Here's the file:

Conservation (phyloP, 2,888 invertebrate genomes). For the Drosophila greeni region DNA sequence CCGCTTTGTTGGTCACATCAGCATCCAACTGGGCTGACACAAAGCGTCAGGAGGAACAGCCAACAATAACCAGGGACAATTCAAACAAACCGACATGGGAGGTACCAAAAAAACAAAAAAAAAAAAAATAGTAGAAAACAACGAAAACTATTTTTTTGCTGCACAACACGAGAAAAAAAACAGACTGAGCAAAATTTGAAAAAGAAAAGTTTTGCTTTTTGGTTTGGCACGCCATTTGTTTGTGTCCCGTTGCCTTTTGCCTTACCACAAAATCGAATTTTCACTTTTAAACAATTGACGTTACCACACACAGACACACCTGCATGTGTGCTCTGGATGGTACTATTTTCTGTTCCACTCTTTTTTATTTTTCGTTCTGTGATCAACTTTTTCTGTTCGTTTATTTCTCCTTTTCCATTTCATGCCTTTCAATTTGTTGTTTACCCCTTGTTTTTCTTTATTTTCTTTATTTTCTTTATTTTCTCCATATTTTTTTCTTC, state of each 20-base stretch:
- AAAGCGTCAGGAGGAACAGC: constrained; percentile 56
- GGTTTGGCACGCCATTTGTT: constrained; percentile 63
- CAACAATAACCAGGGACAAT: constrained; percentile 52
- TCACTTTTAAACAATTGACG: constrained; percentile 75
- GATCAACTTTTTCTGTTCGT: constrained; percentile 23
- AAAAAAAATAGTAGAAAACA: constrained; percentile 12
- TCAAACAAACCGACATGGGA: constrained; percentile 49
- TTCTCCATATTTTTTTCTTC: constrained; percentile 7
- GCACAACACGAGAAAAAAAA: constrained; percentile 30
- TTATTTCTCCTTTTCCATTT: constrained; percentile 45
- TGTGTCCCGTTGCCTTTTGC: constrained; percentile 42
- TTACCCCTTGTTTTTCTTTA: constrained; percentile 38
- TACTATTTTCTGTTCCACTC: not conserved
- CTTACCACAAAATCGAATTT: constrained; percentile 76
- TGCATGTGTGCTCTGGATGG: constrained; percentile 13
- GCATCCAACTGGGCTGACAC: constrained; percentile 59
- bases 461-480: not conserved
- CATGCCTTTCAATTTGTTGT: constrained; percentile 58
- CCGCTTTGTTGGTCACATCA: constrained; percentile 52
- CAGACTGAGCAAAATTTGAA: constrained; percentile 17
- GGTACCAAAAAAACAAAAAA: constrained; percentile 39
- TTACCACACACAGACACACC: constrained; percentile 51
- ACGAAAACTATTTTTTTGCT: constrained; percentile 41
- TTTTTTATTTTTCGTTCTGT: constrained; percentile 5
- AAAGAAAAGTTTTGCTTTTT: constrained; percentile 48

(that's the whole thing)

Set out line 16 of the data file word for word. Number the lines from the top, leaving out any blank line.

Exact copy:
- TGCATGTGTGCTCTGGATGG: constrained; percentile 13